Color and/or power Doppler imaging should be performed in all cases. Flow to the affected testicle is absent, although normal or increased flow may be seen with spontaneous detorsion. The symptomatic side should be compared with the asymptomatic side by using the straddle view obtained with optimal technical settings.
Epididymitis is visualized as an enlarged, hyperemic epididymis, usually with a diffusely affected area. [19, 20] Involvement of the testis also produces enlargement and increased vascularity. A scrotal abscess, whether intratesticular or extratesticular, is typically seen as a complex fluid collection, often with a vascular capsule. Torsion of the epididymal appendage is easily recognized as a mass adjacent to the epididymal head without flow; this mass does not affect the testicular vasculature. Finally, an intratesticular hematoma may mimic a necrotic testis, but it typically has normal surrounding blood flow. An extratesticular hematoma appears as a complex, cystic collection clearly separate from but possibly displacing the testis.
Degree of confidence
An absence of flow in a symptomatic, enlarged testicle, with flow demonstrated in the contralateral testicle, is highly specific. Power Doppler and color Doppler imaging should be used together in prepubertal boys, but it demonstrates flow in only 79-90% of normal cases. [21, 22, 23] Color Doppler and power Doppler sonography both demonstrate flow in almost 100% of postpubertal patients.  Color Doppler and power Doppler imaging have similar sensitivities for demonstrating flow in small testes, although the combination of the 2 techniques has a sensitivity that exceeds the sensitivity of each alone. Overall, the specificity is 77-100%, and the sensitivity is 86-100%.
Posttorsion hyperemia may be confused with epididymo-orchitis, producing a false-negative finding. Capsular blood flow must be distinguished from intratesticular arterial flow; these observations may produce false-negative results. Although flow may be visible in one testis and is usually evident in the other, false-positive findings are possible in the young child. Technical factors (eg, erroneous flow settings, motion artifacts on power Doppler images) may produce false-positive or false-negative results.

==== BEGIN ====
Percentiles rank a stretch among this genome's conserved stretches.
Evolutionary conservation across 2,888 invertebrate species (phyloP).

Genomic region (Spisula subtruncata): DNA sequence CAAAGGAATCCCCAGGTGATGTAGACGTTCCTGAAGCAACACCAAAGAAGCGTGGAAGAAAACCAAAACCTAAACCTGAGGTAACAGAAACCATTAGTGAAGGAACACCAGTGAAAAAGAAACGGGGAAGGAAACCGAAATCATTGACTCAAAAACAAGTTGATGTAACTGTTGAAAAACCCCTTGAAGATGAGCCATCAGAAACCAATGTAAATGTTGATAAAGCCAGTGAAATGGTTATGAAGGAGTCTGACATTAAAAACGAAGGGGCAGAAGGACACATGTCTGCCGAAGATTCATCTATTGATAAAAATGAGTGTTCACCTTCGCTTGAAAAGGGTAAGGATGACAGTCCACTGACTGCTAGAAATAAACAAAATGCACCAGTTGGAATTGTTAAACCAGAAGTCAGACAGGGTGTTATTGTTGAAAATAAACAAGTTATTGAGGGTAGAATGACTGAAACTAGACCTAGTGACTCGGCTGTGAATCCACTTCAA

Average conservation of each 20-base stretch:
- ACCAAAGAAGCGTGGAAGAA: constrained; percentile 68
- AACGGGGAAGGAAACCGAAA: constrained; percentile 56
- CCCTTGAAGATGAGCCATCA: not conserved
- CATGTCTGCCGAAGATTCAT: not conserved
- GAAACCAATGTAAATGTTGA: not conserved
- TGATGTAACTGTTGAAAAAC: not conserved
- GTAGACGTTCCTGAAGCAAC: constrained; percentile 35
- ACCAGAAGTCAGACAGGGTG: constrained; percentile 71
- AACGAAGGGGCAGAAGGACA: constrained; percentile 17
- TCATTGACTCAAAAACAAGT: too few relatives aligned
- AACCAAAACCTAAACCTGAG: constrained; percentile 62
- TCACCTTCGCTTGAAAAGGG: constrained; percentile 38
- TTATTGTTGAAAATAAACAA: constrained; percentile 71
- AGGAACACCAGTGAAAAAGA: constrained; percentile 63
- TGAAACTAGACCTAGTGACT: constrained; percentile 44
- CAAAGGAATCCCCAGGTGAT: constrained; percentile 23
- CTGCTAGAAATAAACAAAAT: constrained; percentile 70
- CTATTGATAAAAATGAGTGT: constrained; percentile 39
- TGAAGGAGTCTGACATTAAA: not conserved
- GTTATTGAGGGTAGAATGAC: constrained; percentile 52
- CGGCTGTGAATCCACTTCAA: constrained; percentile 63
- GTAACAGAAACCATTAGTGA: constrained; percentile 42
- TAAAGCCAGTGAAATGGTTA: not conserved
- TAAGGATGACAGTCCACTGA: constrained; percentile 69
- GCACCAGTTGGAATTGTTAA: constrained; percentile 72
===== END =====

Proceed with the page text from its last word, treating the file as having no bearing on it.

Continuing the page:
A scrotal abscess may cause a false-positive diagnosis of torsion because of the depiction of hyperemia surrounding a fluid core. Ultrasonography can be used to distinguish abscess from testicular torsion because of its combination of characteristic imaging and flow dynamics. 
Technetium-99m pertechnetate is the agent of choice, with an adult dose of 10-20 mCi and a pediatric dose of at least 5 mCi. Typically, immediate radionuclide angiograms are obtained, with subsequent static images as well. In the healthy patient, images show symmetric flow to the testes, and delayed images show uniformly symmetric activity.
The appearance of testicular torsion on scintigraphy depends upon the chronicity. In acute torsion (usually < 7 h), blood flow may range from normal to absent on the involved side, and a nubbin sign may be visible. The nubbin sign is a focal medial projection from the iliac artery representing reactive increased flow in the spermatic cord vessels terminating at the site of torsion. (This sign can also be seen in later stages.) Static images demonstrate a photopenic area in the involved testis. In the subacute and late phases of torsion (missed torsion), there is often increased flow to the affected hemiscrotum via the pudendal artery with a photopenic testis and a rim of surrounding increased activity on static images. This has been called a rim, doughnut, or bull's-eye sign.
Acute epididymitis generally appears as an area of focal or diffuse increased activity in the involved hemiscrotum. Testicular appendix torsion has a variable appearance: it may have a normal scan or a focal area of increased or decreased activity. An abscess, tumor, or hematoma may be indistinguishable from a torsed testicle, demonstrating a hyperemic rim surrounding an area of decreased activity.
Degree of confidence
Scintigraphy has a sensitivity of 90% and a specificity of 60% in the diagnosis of testicular torsion. Color Doppler ultrasonography has distinct advantages in diagnosing nonvascular causes of acute scrotum. Scintigraphy may be more sensitive in the neonatal period than at other times because of the difficulty in detecting flow by means of Doppler imaging. Scrotal scintigraphy may be more sensitive than color or power Doppler imaging to the presence or absence of flow in the prepubescent testicle.
Limitations of techniques
An abscess, tumor, or hematoma may produce false-positive findings (rim sign). A hyperemic epididymis may be misinterpreted as a halo, producing false-positive study. Most false-negative studies are due to technical reasons or interpretative errors.